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PROPERTY FORMERLY FROM THE COLLECTION OF BELLE WILCOX BARUCH AND HER MOTHER MRS. BERNARD BARUCH Wealth and standing alone could not have propelled Belle (Isabel) Wilcox Baruch to the heights she achieved as a sportswoman and philanthropist. She also had that ambition and drive that was inherited from her father, Bernard M. Baruch, who was one of this country's most influential men in both finance and politics. For over four decades he was a Wall Street financier and an advisor on economic matters to Presidents from Woodrow Wilson to John F. Kennedy. Every winter he went to his country retreat, Hobcaw Barony in South Carolina where he entertained his prestigious guests. His daughter, Belle, was often in attendance. Belle Baruch was born on August 16, 1899 in New York City to Bernard and Anne Griffen Baruch. As a teenager, she won many awards for sailing and was the first woman to win the Queen of the Bay Cup on Great South Bay. Motor cars also held her fancy; as a young woman in her twenties, she toured Europe, keeping a diary of her destinations, mileage and hotels. But, her great passion was horses. While living in France, she maintained a stable at Pau. She eventually became one of the foremost equestrians of the time, winning more than 300 prizes in competitions, including the Prix de la Coupe de President, the only woman and the only American to win. She accomplished this feat with her Anglo-Arab horse, Souriant III. After conquering the seas and the land, Belle turned her attention to flying. She began taking lessons at the age of forty and acquired two airplanes, a Stenson and a Beechcraft. As a capable aviatrix, she quite often was the trusted pilot for trips taken by her father and also by Edith Bolling Galt Wilson, the wife of President Woodrow Wilson. With the latter, she enjoyed a close friendship and, after the President's death, Belle accompanied her on trips to Europe. In 1959, she donated a room at the Institute of Physical Medicine and Rehabilitation of the New York University-Bellevue Medical Center in Mrs. Wilson's honor. When she was not living abroad, Belle maintained a home at 3 East 71st Street, a few blocks from her father's home at 4 East 66th Street. She enjoyed an active life in the society circles in New York City, friendly with prominent figures such as Mrs. John Jacob Astor. At these events, she wore fashionable jewelry, much of which she had inherited from her mother after her untimely death in 1938. According to her mother's will, Belle was to receive "...my two-stone ring consisting of a white pearl and a cabochon emerald set crisscross...my ring of two square-cut stones of one emerald and one diamond set side by side..." Both pieces of jewelry date to the 1920's and both are set with emeralds from Colombia that, according to John Sinkankas, "...stands supreme in respect to emerald, for nowhere else are they found in such consistently high quality..." The first ring has since been refashioned into a pair of ear clips, one set with a superb freshwater natural pearl and the other, an emerald. The stones in the second ring are still in their original setting, both also of superb quality. This ring was make by Dreicer & Co., a New York jewelry firm whose designs were influenced by Parisian styles. In fact, they were the first American jewelers to introduce the latest diamond cuts from Paris. When they closed their doors in 1923, Cartier in New York bought their stock. Her sporting activities notwithstanding, Belle Baruch is perhaps best remembered for her philanthropy, devoting much of her time to the rehabilitation of the disabled and the blind. She was not content to just give financial assistance but also visited the institutions in which she was interested. In the words of her grieving father following her death in 1964, "She was a doer and not just a talker." This also extended to their family retreat, Hobcaw Barony, for whose natural resources she had a deep love and commitment. Not anticipating that her death would come before his, she had established a trust in memory of her beloved father, Bernard M. Baruch, "...for the purposes of teaching and research in forestry, marine biology, and the care and propagation of wildlife, flora and fauna in connection with colleges and universities in the state of South Carolina." This trust has yielded much beneficial research toward the understanding of coastal ecosystems.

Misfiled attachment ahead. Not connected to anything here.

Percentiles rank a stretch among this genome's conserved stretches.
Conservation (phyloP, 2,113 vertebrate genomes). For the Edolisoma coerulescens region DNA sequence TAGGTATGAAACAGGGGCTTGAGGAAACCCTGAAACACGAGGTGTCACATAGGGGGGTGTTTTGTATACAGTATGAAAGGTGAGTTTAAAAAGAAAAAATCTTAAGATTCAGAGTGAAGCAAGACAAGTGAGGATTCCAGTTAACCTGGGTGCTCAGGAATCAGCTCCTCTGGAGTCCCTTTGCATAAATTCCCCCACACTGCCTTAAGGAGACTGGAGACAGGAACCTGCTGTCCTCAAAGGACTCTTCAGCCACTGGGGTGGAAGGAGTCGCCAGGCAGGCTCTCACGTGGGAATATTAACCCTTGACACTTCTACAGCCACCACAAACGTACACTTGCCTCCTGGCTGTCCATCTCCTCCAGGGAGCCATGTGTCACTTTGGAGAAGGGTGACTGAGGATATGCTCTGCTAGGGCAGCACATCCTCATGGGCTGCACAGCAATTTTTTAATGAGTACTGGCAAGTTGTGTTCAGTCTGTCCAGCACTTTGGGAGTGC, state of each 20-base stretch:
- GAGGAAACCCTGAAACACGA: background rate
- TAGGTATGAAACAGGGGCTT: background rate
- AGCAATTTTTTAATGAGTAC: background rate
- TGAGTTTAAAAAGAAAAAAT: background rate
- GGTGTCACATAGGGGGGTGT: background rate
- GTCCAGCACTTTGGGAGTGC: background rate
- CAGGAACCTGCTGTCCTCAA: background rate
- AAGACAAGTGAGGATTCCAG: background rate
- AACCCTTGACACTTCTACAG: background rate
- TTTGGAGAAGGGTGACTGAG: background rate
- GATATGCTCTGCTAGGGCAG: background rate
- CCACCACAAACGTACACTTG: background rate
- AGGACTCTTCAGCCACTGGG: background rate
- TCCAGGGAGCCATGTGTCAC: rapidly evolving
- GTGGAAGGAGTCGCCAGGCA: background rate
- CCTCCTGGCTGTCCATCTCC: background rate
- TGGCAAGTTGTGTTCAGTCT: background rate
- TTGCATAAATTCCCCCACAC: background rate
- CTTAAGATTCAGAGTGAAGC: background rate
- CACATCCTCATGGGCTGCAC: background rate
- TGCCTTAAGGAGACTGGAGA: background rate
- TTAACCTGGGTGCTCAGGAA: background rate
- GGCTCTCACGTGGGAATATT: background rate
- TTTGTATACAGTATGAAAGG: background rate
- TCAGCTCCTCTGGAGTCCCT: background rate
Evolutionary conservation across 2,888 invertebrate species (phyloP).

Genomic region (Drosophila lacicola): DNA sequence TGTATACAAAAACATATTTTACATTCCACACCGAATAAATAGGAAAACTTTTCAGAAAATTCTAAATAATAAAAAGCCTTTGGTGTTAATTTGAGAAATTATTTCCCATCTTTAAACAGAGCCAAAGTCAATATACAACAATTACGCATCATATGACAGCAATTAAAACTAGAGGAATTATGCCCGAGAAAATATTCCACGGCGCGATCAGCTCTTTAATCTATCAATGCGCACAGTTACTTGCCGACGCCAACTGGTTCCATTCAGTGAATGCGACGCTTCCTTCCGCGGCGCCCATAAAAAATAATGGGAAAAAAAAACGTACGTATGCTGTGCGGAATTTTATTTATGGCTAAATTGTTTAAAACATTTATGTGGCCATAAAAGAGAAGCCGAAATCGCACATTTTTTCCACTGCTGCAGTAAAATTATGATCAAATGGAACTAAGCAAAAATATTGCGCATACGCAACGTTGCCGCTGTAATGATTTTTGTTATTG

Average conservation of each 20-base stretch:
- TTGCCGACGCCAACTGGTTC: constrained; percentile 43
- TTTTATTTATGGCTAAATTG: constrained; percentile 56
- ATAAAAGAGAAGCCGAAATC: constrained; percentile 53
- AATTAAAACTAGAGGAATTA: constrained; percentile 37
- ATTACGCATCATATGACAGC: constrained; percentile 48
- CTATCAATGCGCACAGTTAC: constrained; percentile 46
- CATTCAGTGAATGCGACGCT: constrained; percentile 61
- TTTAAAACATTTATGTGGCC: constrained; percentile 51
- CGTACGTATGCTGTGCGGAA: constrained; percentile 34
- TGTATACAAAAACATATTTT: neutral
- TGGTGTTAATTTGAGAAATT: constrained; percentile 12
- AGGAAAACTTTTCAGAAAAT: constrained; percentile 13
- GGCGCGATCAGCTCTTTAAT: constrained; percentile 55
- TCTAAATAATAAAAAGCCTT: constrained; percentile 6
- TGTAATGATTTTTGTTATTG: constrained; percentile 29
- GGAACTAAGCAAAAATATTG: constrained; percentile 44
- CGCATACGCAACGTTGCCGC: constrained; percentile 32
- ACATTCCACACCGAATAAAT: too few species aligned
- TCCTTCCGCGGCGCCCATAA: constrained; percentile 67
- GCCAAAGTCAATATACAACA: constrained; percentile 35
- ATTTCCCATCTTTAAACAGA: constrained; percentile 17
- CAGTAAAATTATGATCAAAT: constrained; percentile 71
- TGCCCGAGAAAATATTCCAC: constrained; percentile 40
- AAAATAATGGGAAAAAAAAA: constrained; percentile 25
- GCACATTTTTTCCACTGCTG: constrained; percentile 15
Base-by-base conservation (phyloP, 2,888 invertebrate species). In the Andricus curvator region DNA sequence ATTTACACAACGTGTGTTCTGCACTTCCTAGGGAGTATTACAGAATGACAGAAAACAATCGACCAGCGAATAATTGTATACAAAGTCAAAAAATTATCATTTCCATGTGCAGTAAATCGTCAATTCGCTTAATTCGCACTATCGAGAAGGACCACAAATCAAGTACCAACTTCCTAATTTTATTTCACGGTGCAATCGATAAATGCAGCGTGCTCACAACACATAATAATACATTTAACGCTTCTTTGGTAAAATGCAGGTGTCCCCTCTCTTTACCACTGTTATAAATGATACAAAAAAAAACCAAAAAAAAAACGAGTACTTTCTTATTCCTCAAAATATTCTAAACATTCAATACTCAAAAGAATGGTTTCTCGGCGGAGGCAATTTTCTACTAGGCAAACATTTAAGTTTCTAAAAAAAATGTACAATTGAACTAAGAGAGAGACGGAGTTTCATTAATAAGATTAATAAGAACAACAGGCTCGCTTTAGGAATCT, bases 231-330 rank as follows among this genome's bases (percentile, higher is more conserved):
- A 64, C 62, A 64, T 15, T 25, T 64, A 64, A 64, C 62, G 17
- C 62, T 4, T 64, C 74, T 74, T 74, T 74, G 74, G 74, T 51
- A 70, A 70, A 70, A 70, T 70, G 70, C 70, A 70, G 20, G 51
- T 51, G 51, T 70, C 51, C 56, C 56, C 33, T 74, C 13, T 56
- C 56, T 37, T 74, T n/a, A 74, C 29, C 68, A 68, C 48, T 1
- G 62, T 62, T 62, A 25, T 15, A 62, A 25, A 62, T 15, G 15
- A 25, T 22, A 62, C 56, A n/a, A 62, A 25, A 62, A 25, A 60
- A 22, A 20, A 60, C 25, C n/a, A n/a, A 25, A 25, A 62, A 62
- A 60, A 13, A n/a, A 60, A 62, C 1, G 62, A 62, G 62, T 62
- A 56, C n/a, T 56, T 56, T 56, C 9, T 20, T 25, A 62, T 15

A CHARMING ANTIQUE PEARL, EMERALD AND DIAMOND FLY PIN The body set with a pearl measuring approximately 7.40 mm, and a pear-shaped emerald weighing approximately 5.35 carats, extending pavé-set diamond wings, with cabochon ruby eyes, mounted in 18K gold, circa 1880, with French assay marks and maker's mark

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